Patients who had any cancer (besides nonmelanoma skin cancer) or a substance abuse disorder diagnosis in the 6 months before their first opioid prescription, or whose first prescription was for any buprenorphine formulation indicated for treatment of substance abuse were excluded. The patients were observed from the date of their first prescription until loss of enrollment, study end date, or discontinuation of opioids, which was defined as 180 days or more without opioid use.

The researchers found that the likelihood of chronic opioid use increased with each additional day of medication supplied starting with the third day, with sharper increases in chronic opioid use observed after the 5th and 31st day on therapy, after a second prescription or refill, a 700 morphine mg equivalent cumulative dose, and an initial 10- or 30-day supply. The highest probability of continued opioid use at 1 and 3 years was observed among patients who started on a long-acting opioid followed by patients who started on tramadol. In addition, patients who were older, female, had a pain diagnosis before opioid initiation, were initiated on higher doses of opioids, and were publicly or self-insured, were more likely to continue opioid therapy for 1 year or more compared with patients who discontinued opioid use in less than 365 days.

Previous research that recently appeared in the New England Journal of Medicine, suggests patients treated in the ED by physicians who prescribe opioids at a higher intensity are at greater risk for long-term opioid use than those who see low-intensity prescribers

“Transitions from acute to long-term therapy can begin to occur quickly: the chances of chronic use begin to increase after the third day supplied and rise rapidly thereafter. Consistent with CDC guidelines, treatment of acute pain with opioids should be for the shortest durations possible,” Shah and colleagues wrote. “In addition, prescribers should discuss the long-term plan for pain management with patients for whom they are prescribing either Schedule II long-acting opioids or tramadol.”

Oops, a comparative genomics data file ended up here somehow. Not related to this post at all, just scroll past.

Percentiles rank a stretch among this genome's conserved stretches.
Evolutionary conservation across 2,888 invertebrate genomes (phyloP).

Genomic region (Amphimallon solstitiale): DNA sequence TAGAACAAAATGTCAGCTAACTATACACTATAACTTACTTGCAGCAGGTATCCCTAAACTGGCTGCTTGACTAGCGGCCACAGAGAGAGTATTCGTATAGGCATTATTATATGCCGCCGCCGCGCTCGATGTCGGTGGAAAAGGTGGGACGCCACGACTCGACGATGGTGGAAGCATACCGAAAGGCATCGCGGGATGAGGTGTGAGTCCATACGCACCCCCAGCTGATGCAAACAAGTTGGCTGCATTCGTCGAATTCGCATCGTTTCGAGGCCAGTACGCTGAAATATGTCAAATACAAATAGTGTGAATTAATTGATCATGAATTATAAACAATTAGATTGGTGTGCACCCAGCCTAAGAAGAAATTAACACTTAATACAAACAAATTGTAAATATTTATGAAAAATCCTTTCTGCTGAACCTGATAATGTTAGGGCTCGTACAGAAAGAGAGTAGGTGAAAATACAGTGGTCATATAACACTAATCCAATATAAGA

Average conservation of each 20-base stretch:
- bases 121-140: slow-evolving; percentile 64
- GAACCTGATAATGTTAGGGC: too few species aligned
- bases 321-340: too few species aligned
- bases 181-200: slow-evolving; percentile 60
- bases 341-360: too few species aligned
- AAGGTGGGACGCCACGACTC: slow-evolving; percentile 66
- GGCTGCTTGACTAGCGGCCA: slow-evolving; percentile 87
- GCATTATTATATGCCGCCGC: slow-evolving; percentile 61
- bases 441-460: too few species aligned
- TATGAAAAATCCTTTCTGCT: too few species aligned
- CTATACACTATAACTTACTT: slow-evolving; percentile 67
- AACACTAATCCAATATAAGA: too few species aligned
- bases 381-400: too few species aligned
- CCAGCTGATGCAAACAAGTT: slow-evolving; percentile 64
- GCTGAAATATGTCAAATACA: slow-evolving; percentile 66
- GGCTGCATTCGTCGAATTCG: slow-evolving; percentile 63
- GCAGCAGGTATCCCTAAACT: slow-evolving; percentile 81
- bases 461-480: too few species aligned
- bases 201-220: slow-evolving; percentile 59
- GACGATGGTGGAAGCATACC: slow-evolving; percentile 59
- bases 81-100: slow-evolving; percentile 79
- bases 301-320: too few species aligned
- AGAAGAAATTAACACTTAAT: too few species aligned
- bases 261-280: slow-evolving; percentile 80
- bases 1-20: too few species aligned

Other research recently identified six potential ways that could lead to better outcomes in chronic opioid management, including calculating progress toward achieving clinic objectives and pinpointing resources for complex patients. -by Janel Miller

Disclosure: Healio Family Medicine was unable to determine the researchers’ relevant disclosures prior to publication.

    Perspective
    • Primary care providers should read carefully “Characteristics of initial prescription episodes and likelihood of long-term opioid use – United States, 2006-2015” by Shah et al, and reflect on its implications. The authors have extracted information from a large national database and presented associations of continued opioid use at 1 and 3 years with the quantity and duration of initial opioid therapy. One could draw conclusions that it is primarily these variables that result in individual patients ending up on long-term opioid therapy. However, clinicians must consider that these findings are correlations only. We don’t know how many were prescribed long-term opioids intentionally. For example, an individual might have [chronic kidney disease] and disabling osteoarthritis and a physician may choose to initiate long-term therapy with tramadol. In fact, a first prescription with tramadol correlated much more strongly with long-term opioid use then did a prescription with oxycodone or hydrocodone. Most who initiated with tramadol, if they did receive chronic therapy, continued to receive tramadol, a medication that most PCPs perceive as being of lower abuse potential than Schedule II opioids.

      Nevertheless, there are likely many individuals who are captured in this database for whom therapy was initially thought to be short-term who ended up on chronic therapy. PCPs have been advised by the CDC to avoid opioid therapy where possible and to use a short course and low doses when opioid therapy is needed. This information certainly supports the CDC’s caution in their Guideline for Prescribing Opioids for Chronic Pain.

      • Lawrence Greenblatt, MD
      • professor of medicine, community and family medicine, Duke University and co-chair, opioid safety committee, Duke Health
    • Disclosures: Healio Family Medicine was unable to confirm Greenblatt’s relevant financial disclosures prior to publication.